Arlene McCarthy interview: Local-born MEP for North West England

Northern Ireland politics needs to break out of its parochialism, Belfast-born Arlene McCarthy tells Peter Cheney as she explains her work as MEP.

“Very often, I say to people that I felt tremendously proud to live through some very momentous changes in history,” Arlene McCarthy remarks. The Belfast-born MEP lived in Berlin when the wall came down and then looked on as peace returned to her home country.

Good memories stand out when she recalls her childhood but Northern Ireland’s divided politics was a major turn-off as she grew up. McCarthy now thinks the province is moving on but still needs to break out of its local mould.

Born in October 1960, McCarthy went to Dunmurry Primary School and Friends School Lisburn. Holidays on the coast, outdoor pursuits and the Girls’ Brigade kept her “out of trouble”. One of her school friends, though, was killed when a bomb exploded prematurely on the Lisburn to Belfast train in 1980.

“I suppose everybody’s touched by that kind of violence,” she reflects. After her brother went to university in England, the siblings followed, with McCarthy studying languages in London. Her interest in politics led to her joining the Labour Party in 1984.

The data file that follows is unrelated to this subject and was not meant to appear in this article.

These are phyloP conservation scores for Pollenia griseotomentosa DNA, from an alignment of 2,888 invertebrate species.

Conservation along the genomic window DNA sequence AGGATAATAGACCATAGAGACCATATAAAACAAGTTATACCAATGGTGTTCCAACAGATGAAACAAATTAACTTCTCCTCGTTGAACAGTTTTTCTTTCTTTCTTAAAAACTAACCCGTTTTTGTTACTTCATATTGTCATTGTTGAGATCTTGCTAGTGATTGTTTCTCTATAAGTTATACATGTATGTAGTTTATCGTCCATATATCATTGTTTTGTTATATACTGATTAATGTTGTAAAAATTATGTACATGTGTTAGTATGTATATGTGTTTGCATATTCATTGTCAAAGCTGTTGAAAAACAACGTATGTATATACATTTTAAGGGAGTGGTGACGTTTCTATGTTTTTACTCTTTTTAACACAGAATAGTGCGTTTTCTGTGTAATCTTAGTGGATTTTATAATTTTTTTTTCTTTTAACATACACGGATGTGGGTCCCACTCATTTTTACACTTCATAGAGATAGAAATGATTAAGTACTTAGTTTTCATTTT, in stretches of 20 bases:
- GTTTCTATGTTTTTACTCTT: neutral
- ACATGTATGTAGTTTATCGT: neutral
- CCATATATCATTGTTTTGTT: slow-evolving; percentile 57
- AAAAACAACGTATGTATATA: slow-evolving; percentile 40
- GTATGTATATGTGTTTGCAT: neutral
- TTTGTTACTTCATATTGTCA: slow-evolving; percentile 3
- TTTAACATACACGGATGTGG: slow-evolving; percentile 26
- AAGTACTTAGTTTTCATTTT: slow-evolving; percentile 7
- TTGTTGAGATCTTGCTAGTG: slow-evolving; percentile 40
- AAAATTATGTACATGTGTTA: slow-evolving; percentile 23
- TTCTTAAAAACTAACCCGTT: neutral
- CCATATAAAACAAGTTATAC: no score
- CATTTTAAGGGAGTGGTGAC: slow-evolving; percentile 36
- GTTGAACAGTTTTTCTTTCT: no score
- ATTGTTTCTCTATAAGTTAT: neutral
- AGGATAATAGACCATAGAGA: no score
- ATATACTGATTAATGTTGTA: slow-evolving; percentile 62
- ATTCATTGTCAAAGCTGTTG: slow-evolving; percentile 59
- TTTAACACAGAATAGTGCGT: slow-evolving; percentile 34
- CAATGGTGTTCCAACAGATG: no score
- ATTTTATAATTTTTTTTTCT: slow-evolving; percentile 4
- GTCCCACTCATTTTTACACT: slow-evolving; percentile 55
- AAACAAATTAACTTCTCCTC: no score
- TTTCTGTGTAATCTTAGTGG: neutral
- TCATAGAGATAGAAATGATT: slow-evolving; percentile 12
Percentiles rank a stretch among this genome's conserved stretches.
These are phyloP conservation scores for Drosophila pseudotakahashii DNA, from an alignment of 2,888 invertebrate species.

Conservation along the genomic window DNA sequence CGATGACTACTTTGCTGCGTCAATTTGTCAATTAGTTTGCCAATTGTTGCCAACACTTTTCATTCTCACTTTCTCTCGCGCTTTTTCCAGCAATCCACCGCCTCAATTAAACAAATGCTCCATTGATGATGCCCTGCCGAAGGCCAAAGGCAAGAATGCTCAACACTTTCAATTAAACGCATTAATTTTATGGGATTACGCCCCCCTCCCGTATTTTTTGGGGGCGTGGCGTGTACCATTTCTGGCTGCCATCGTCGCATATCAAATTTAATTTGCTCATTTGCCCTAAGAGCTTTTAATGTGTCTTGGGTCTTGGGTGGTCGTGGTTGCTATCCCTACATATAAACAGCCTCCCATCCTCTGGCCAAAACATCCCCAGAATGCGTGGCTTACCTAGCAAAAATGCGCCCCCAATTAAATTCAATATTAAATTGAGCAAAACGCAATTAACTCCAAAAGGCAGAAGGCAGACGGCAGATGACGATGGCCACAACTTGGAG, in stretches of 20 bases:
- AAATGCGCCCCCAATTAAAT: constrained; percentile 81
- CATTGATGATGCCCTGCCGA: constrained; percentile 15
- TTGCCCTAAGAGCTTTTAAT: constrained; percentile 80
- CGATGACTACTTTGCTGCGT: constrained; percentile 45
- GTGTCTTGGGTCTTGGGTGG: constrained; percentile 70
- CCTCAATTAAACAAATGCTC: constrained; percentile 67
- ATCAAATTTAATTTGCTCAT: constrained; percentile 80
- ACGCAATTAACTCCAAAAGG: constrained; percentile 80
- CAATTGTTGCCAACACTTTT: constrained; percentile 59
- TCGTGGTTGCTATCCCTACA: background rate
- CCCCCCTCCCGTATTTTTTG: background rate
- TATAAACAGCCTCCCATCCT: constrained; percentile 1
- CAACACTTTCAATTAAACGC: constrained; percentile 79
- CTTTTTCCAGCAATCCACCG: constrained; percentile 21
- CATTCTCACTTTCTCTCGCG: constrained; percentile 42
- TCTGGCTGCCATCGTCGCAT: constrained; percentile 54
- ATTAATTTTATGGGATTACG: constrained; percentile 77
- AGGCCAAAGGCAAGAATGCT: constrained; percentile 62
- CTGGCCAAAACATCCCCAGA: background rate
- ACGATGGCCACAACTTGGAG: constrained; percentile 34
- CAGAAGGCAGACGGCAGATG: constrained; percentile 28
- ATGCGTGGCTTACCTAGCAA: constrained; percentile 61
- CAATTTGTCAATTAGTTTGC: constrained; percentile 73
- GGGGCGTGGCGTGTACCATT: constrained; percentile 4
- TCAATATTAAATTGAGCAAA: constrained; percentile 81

“Part of that was to do with rejecting the politics of prejudice and intolerance that I didn’t like about Northern Ireland politics,” McCarthy continues. Many young people, she adds later, leave “to get a broader vision on life” and her own move away made her realise that the province was very parochial.

“I didn’t like the parties that were on offer. I didn’t like any of them because I felt each of them stood for something that was very specific to a community.”

She supports Labour membership in the province, to help overcome that parochialism.

118-119b “The world doesn’t stop at the borders of Northern Ireland or the South of Ireland,” McCarthy continues, pointing to climate change or the problems of the developing world.

“Having other parties and being exposed to other political influences is good in that situation. People develop their politics in a way that moves away from the kind of parochial politics that hasn’t given Northern Ireland a positive image in the world.”